Last autumn I was very pleased to go to the University of Limerick and present at their excellent conference on methodologies in law. The conference was aimed at doctoral students and there were many in attendance. I presented on participatory research: what is it? Why would you do it? What are the benefits, and the risks, of engaging in this approach to research? The organisers are now finalising an edited book coming from the conference, and I have written up my presentation as a short chapter. The chapter does not purport to tell people how to go about particular means of doing participatory research. Rather, it aims to open doctoral students’ minds to the possible benefits of doing participatory research and to the sets of questions that one might usefully work through when undertaking participatory research. The full chapter in its pre-print mode is available here, and it ends:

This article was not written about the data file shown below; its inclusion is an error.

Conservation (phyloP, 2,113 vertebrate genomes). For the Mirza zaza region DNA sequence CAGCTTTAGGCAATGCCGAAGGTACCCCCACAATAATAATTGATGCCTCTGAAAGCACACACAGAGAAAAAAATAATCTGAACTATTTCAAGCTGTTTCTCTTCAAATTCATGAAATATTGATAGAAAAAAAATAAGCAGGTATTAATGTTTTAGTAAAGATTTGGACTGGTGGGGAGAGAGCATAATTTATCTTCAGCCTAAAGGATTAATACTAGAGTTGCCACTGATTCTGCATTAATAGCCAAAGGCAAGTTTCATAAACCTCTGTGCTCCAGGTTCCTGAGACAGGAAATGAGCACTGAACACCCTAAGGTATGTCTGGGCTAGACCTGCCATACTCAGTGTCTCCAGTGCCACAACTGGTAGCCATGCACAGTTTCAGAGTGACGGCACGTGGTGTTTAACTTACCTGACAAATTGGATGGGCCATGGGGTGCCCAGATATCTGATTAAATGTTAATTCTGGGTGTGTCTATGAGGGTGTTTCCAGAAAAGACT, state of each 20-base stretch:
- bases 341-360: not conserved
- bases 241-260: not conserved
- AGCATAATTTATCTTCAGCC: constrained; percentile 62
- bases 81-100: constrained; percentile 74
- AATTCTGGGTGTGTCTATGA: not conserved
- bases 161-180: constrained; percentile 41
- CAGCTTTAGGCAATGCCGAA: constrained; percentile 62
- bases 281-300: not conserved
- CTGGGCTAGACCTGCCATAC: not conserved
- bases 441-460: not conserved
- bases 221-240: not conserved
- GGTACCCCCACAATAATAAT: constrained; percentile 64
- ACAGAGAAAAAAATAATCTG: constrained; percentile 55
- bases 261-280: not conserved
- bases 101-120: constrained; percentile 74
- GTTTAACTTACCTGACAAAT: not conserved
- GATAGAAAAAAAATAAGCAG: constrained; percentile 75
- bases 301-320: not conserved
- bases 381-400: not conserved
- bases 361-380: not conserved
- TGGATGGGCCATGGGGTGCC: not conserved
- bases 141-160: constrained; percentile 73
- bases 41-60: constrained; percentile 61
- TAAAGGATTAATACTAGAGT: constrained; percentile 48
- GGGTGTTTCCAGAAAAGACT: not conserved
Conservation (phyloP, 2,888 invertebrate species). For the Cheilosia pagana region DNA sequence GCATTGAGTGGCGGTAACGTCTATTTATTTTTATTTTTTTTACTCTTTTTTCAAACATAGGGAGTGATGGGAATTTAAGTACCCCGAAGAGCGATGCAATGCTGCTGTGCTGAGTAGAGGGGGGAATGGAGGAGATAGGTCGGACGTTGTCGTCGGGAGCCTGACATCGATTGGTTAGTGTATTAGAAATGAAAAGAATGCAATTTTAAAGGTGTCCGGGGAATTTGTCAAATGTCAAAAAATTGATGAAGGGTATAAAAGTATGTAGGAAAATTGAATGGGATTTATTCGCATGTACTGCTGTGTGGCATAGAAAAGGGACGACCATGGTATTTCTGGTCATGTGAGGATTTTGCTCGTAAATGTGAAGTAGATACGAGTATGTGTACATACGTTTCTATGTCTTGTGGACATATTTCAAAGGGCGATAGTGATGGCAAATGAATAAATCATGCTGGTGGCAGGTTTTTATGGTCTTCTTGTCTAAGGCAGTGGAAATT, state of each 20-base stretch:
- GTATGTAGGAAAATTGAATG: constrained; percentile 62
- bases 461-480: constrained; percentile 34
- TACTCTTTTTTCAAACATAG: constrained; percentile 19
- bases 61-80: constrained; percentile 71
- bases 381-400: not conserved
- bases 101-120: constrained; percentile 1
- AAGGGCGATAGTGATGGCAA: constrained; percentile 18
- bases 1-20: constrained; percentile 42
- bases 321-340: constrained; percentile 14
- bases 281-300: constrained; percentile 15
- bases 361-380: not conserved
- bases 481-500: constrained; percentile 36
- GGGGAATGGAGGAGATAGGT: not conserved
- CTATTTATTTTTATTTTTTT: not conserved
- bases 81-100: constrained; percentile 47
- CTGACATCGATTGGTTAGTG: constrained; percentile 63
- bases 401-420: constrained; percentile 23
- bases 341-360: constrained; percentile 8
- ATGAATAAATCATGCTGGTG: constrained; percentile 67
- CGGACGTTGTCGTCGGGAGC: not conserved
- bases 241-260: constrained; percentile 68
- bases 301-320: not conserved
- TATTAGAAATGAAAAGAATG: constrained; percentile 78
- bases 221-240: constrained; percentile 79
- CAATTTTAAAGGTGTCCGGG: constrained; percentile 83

Originality is, of course, the Holy Grail of doctoral students. That the candidate has made an original contribution to knowledge is, at core, the basic requirement for being awarded the degree for which you have studied for at least (and often far more than) three years. Originality is also achievable in many means: there is no one right way to establish it. Certainly a well-constructed, curious, intelligent research question that pushes the boundaries of existing knowledge is more or less essential, but so is how one pursues the fundamental task of the PhD: pursuing that question through a well designed research project. In doing that, your choice of methodological approach is important, and participatory research can be an excellent framework for the acquisition of original knowledge, which is then processed, considered, analyzed and marshaled into an argument that constitutes an original contribution to knowledge. Participatory research can lend a new kind of authority to assumed knowledge, present real world heterodoxies to doctrinal orthodoxy, enrich a set of findings, and greatly enhance the originality and practicability of research findings. However, all of this can only be achieved if two conditions are met: (i) the research enquiry justifies the methodology, and (ii) the researcher engages seriously and carefully with the process and the participants.